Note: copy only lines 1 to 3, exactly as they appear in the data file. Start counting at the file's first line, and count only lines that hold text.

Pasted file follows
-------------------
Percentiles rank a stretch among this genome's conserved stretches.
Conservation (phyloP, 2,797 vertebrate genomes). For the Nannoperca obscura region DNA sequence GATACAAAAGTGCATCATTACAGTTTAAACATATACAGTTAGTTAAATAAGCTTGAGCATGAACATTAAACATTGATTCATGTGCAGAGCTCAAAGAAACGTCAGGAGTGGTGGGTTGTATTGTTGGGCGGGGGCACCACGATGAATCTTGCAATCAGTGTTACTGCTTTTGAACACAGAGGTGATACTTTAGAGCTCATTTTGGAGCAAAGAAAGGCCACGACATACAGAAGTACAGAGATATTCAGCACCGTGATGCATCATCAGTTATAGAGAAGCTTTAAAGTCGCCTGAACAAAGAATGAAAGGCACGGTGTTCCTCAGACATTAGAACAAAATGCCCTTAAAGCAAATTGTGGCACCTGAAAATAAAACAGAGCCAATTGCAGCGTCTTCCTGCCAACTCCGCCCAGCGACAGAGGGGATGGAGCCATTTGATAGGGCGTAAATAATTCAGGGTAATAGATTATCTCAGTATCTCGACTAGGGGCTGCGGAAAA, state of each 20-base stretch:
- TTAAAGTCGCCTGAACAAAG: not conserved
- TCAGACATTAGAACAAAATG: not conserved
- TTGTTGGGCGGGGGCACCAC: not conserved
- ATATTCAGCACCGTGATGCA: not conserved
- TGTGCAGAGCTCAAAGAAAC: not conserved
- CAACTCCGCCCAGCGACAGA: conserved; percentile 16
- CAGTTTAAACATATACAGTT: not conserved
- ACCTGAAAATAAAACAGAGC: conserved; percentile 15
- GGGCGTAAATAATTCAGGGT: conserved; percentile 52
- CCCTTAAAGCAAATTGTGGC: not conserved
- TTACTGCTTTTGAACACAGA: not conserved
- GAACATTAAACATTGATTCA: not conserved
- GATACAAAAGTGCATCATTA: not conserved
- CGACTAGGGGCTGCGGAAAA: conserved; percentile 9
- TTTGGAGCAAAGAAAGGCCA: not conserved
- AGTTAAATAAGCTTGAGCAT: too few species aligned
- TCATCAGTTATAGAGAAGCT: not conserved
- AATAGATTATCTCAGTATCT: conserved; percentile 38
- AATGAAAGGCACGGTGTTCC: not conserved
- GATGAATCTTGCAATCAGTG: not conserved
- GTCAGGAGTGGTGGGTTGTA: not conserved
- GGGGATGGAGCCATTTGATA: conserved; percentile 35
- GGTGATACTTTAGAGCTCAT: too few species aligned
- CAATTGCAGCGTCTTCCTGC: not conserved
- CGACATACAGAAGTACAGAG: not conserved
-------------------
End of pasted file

Percentiles rank a stretch among this genome's conserved stretches.
Conservation (phyloP, 2,797 vertebrate genomes). For the Nannoperca obscura region DNA sequence GATACAAAAGTGCATCATTACAGTTTAAACATATACAGTTAGTTAAATAAGCTTGAGCATGAACATTAAACATTGATTCATGTGCAGAGCTCAAAGAAACGTCAGGAGTGGTGGGTTGTATTGTTGGGCGGGGGCACCACGATGAATCTTGCAATCAGTGTTACTGCTTTTGAACACAGAGGTGATACTTTAGAGCTCATTTTGGAGCAAAGAAAGGCCACGACATACAGAAGTACAGAGATATTCAGCACCGTGATGCATCATCAGTTATAGAGAAGCTTTAAAGTCGCCTGAACAAAGAATGAAAGGCACGGTGTTCCTCAGACATTAGAACAAAATGCCCTTAAAGCAAATTGTGGCACCTGAAAATAAAACAGAGCCAATTGCAGCGTCTTCCTGCCAACTCCGCCCAGCGACAGAGGGGATGGAGCCATTTGATAGGGCGTAAATAATTCAGGGTAATAGATTATCTCAGTATCTCGACTAGGGGCTGCGGAAAA, state of each 20-base stretch:
- TTAAAGTCGCCTGAACAAAG: not conserved